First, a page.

Domain name contact information and the right to anonymity

by Andy Oram

Related link: http://gnso.icann.org/issues/whois-privacy/prelim-tf-rpt-18jan06.htm



The conflict between the open Internet--the one we all love for its
small users and free speech--and the commercial Internet--with high
barriers to entry--continues. The conflict's back this week in
ICANN,
which came into being in the midst of the conflict and has been
subject to its vicissitudes for over seven years.



A long-standing debate over the use of WHOIS data is coming to a
head. It seems like a small, fussy issue, but it's significant. If
you want your own domain name, you have to provide contact
information. This information, called the WHOIS database, is currently
open to the whole world. ICANN realizes it has to be more private, but
has been struggling with how many safeguards to put around it.



As an open medium, the Internet offers free expression to
everyone--and everyone includes those who must remain anonymous for
any reason. We're getting used to thinking of the Internet as a medium
that gives users unprecedented opportunities to spill the beans about
themselves: the results can be seen all over the popular social
networking and photo sites.



And the maturing Internet puts more and more pressure to attach
identifying information to participants. Commercially, of course,
tracking users offers a lot to vendors and makes it possible to trust
whom you're dealing with. Even the free-wheeling world of commentary
is creating its own reputation systems. If people know who you are,
you can start to rate the things you like; you can start to be taken
seriously and to have others take seriously the things you care
about. This can be empowering.



But just as important, the Internet also offers the crucial
opportunity to remain hidden, while revealing information for which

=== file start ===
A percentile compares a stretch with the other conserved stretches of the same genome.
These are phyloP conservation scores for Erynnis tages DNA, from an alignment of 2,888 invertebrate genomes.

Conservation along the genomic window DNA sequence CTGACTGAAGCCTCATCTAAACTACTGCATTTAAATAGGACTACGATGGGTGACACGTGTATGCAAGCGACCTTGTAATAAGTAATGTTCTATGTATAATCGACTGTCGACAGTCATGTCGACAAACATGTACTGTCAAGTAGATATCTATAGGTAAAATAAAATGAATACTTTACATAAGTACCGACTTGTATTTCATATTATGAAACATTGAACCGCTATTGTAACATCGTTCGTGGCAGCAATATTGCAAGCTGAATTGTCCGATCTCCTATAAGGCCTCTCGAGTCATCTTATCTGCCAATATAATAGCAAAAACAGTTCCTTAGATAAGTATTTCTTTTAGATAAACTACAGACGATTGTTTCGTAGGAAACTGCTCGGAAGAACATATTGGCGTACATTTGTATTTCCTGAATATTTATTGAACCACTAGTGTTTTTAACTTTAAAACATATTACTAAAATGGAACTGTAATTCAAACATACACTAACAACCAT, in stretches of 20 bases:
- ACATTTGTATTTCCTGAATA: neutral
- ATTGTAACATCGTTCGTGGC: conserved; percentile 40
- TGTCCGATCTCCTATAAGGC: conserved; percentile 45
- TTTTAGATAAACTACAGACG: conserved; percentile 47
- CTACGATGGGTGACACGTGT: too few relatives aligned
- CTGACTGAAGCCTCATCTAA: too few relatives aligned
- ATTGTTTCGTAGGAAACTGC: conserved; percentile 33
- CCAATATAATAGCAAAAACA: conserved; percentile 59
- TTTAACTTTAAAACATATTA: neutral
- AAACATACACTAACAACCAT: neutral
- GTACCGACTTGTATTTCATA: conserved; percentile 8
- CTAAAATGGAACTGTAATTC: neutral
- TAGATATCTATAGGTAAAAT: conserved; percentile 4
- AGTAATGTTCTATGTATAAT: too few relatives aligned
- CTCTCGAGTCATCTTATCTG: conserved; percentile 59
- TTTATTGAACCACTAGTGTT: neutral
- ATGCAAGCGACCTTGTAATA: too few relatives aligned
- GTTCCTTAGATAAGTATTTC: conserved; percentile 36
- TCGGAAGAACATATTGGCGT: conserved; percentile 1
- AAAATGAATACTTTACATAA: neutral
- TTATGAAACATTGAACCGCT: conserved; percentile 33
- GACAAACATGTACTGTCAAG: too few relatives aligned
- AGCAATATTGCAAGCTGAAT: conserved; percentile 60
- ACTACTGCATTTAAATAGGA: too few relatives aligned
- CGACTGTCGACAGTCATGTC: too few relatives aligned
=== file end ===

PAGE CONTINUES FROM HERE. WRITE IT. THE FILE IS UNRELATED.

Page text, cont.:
governments or other powerful actors could desire retribution. So far
as WHOIS goes, publicizing contact information has risks ranging from
unsolicited commercial email to harrassment to government persecution.



Do you need a domain name to express yourself? Why not just get a
blog? Some initiatives call for more than a URL hanging off of
somebody's else's server; a site may deserve its own domain name. You
can get a telephone number without revealing your personal information
to the public; domain names should be the same. This is part of the
right to communicate on the Internet.



The debate at ICANN seems almost absurdly narrow. On the one side are
defenders of noncommercial interests, along with the people
responsible for actually running the system (the domain name
registrars and registries). They want contact information released
only for narrow reasons required for maintaining domain name service.
On the other side are large trademark holders and their
representatives, who would like information released for "technical,
legal or other issues related to the registration or use of a domain
name."



The trademark holders are placing people at risk just to save
themselves a couple steps when they have a legal problem. There are
plenty of laws and mechanisms to facilitate the take-down of
information that is displayed illegally (because of trademark
violations or other infractions) and for discovery and legal action
against perpetrators. The registry can simply move a domain name entry
and stop pointing queries to the associated systems.



Therefore, it is a dangerous and gross overextension of WHOIS to allow
it to be used for nontechnical disputes The argument used by the
trademark holders is cynical: they base it on the excuse that these
risks were not recognized several decades ago when WHOIS began, in a
age when the numbers and types of Internet users were radically
different from today.



It's also ironic that ICANN (at the behest of the U.S. Commerce
Department, in the memorandum bringing it to life) created the system
of domain name registrars, an unnecessary extra layer between the
holder of the domain name and the registry maintaining the
information. The registrars present a natural bulwark against the
release of information; a built-in buffer between vulnerable users and